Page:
Nature’s natural fix to the ticking carbon time bomb in the peatlands

Figure courtesy of

Figure courtesy of

Finally some good news on the climate change front! After reporting on global warming research for long enough, I begin to feel  like a perpetual bearer of bad news.  But new research in Nature Climate Change provides a glimpse of hope for a particular case that many portend to be especially dire:  the disastrous carbon loss from warming peatlands.  Although many have seen carbon loss as inevitable in these regions due to global warming, new research shows not only how natural adaptations intrinsic to the environment prevent such loss but also hint at how we can promote carbon storage in peatlands as temperatures rise.

Peatlands are thick layers of organic soil made from decaying plants that often occur in wetlands and the northern tundra.   These are dense sources of carbon, accounting for one third of the global CO2 total stored in soil even though peatlands only make up 3% of the land on Earth.  Luckily for us, most of this carbon is stored underwater, protected from atmospheric oxygen that would break down the organic material and release CO2 into the air.  But with recent global warming trends and predictions for increasing temperatures, scientists have worried that droughts and extensive water evaporation in these wetlands would lead to a scary positive feedback loop where these massive stores of carbon are exposed to the air, further increasing temperature and leading to more evaporation and CO2 loss.  Essentially an atmospheric CO2 bomb waiting to happen!

Research hasn’t been definitive about this conclusion, however.  Some sites have shown no change or decreased CO2 emissions in peatlands with decreased water levels, whereas other regions indeed showed the positive feedback between drought and increased emissions.  So what’s causing such different trends?

Wang and colleagues believe they’ve found the smoking gun: shrubs and trees that grow in response to decreased water levels and provide a buffer against CO2 release from the soil.  Comparing soil samples from several sites across the southeast United States, the authors compared regions with dense shrubs to those with mainly Sphagnum moss.  They found that the shrub-filled peatlands had more concentration of phenolics that slow down CO2 decomposition even when oxygen is present.  The authors note that shrubs are known to produce longer chain phenolics that don’t break down as easily in the wetland environment.  This allows them to stick around longer to prevent organic decomposition.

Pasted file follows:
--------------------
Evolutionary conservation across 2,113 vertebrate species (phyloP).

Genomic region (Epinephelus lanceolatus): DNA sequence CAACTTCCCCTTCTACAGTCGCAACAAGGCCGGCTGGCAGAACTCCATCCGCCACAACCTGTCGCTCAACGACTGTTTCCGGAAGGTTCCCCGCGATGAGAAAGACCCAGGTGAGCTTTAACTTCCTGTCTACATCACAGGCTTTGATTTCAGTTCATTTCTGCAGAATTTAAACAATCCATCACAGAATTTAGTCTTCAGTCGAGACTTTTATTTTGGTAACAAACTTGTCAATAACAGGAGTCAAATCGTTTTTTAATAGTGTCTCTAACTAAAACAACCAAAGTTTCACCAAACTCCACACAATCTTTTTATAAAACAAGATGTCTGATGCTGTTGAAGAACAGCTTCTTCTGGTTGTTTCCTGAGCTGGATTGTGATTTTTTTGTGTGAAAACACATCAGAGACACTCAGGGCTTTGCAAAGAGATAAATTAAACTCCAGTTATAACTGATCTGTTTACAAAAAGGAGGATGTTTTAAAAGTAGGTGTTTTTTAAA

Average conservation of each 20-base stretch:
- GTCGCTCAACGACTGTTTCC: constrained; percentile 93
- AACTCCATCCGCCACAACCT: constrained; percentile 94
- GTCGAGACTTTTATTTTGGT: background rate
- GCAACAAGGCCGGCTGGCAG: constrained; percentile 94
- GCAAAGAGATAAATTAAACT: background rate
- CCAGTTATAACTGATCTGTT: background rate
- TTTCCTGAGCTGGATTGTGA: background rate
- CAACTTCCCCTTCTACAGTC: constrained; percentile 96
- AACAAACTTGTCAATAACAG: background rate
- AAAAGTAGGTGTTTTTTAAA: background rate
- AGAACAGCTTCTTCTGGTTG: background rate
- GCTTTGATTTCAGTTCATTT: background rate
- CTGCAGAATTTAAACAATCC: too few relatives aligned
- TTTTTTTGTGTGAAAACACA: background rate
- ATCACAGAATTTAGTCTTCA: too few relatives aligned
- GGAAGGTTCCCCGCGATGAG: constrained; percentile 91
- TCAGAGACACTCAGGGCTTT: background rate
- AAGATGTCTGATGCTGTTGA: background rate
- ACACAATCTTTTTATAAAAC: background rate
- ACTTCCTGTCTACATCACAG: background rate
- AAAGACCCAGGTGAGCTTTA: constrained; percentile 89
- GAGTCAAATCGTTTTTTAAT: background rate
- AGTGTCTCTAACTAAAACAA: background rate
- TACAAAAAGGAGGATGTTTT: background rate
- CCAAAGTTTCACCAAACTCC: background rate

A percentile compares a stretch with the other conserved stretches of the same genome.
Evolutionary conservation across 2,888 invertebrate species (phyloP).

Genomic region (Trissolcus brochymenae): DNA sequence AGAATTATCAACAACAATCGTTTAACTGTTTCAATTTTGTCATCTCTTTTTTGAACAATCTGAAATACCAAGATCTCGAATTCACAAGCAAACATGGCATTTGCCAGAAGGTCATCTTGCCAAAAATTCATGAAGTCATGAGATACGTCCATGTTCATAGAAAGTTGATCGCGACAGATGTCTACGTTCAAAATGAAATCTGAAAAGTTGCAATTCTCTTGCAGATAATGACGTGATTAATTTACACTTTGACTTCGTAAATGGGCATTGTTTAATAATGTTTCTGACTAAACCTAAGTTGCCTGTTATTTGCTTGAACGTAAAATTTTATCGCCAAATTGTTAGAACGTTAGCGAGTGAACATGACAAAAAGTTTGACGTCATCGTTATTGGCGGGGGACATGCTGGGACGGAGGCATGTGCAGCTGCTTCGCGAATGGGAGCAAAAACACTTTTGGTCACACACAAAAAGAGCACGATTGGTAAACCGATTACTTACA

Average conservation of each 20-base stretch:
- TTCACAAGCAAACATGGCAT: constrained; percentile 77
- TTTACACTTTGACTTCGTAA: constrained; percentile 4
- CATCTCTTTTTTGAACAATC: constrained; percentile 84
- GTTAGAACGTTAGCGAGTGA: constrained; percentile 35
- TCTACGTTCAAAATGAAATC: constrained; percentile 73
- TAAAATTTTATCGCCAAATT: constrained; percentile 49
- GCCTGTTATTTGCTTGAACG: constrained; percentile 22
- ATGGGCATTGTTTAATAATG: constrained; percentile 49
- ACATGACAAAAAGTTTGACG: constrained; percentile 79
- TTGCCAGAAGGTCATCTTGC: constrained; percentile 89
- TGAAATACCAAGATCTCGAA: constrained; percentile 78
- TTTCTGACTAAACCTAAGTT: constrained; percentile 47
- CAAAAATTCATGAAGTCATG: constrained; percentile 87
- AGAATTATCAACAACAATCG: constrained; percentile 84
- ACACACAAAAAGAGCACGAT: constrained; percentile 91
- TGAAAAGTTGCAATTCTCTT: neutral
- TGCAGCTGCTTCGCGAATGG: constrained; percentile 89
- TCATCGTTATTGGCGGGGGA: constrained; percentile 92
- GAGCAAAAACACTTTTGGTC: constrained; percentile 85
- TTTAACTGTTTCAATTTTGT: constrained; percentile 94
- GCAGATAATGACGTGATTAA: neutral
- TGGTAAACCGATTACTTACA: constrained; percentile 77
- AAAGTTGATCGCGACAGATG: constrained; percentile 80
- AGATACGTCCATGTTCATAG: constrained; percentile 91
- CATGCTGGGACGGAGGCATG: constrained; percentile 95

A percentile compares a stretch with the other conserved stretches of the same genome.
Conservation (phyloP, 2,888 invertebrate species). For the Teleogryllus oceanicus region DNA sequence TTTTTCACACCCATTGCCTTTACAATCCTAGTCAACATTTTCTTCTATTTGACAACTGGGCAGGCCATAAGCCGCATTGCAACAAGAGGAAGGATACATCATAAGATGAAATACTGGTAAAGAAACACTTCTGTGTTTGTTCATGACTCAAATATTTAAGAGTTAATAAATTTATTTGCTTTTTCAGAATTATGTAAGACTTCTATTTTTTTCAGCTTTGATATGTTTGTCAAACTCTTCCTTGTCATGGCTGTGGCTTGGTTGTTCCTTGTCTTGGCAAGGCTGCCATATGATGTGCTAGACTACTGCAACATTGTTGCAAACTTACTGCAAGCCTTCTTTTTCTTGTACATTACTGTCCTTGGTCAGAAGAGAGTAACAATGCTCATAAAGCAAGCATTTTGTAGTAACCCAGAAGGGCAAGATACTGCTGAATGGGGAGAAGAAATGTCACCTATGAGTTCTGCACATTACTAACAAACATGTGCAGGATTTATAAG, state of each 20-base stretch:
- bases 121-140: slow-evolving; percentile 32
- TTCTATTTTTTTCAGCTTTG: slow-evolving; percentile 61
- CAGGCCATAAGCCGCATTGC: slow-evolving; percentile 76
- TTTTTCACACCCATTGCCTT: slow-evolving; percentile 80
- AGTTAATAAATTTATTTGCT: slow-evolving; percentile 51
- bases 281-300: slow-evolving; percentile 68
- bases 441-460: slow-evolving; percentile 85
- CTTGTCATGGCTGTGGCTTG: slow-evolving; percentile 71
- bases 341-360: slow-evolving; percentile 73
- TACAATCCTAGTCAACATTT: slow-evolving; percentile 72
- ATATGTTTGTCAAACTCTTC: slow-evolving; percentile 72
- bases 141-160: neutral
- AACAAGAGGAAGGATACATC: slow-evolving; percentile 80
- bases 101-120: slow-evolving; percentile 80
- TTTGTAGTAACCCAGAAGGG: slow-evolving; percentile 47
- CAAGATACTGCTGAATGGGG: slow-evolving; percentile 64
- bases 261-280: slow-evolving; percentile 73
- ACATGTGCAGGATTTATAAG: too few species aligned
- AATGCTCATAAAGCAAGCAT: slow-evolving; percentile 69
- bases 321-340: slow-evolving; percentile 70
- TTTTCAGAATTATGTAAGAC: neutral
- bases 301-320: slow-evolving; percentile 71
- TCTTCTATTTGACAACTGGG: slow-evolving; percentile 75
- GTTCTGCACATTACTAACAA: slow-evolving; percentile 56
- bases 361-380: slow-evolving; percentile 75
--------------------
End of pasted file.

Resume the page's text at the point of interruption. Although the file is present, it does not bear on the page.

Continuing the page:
As additional confirmation of their field findings, the authors also  brought soil samples into the laboratory and compared decomposition rates of soil with Sphagnum moss (low phenolic content) to shrub-filled peat.  The Sphagnum soil dramatically decomposed 20-150 times faster than the peat with shrubs!

This seems to be a decisive answer to the question of why such varied CO2 decomposition rates are seen in Nature.  Nature appears to have a natural negative feedback cycle set up to prevent massive CO2 losses as peatlands are exposed to air.  As water levels decrease from increasing temperatures and evaporation, the environment is more conducive to larger shrubs and tree growth, leading to increased phenolic concentrations.  Such a feedback cycle should provide resilience to short-term droughts in peatlands.  Furthermore, these results indicate a conservation approach we can take to mitigate CO2 soil loss – plant more trees!

Questions about why phenolics actually prevent CO2 decomposition remain, but these findings should open up a whole line of research to find out why.  Furthermore, if we discover the mechanism, we may be able to find ways to apply it to vulnerable regions to promote carbon storage and prevent further CO2 loss to the atmosphere!  This could be an excellent natural method of carbon sequestration that provides a bit of hope in an otherwise ominous future.



Wang, H., Richardson, C., & Ho, M. (2015). Dual controls on carbon loss during drought in peatlands Nature Climate Change DOI: 10.1038/nclimate2643

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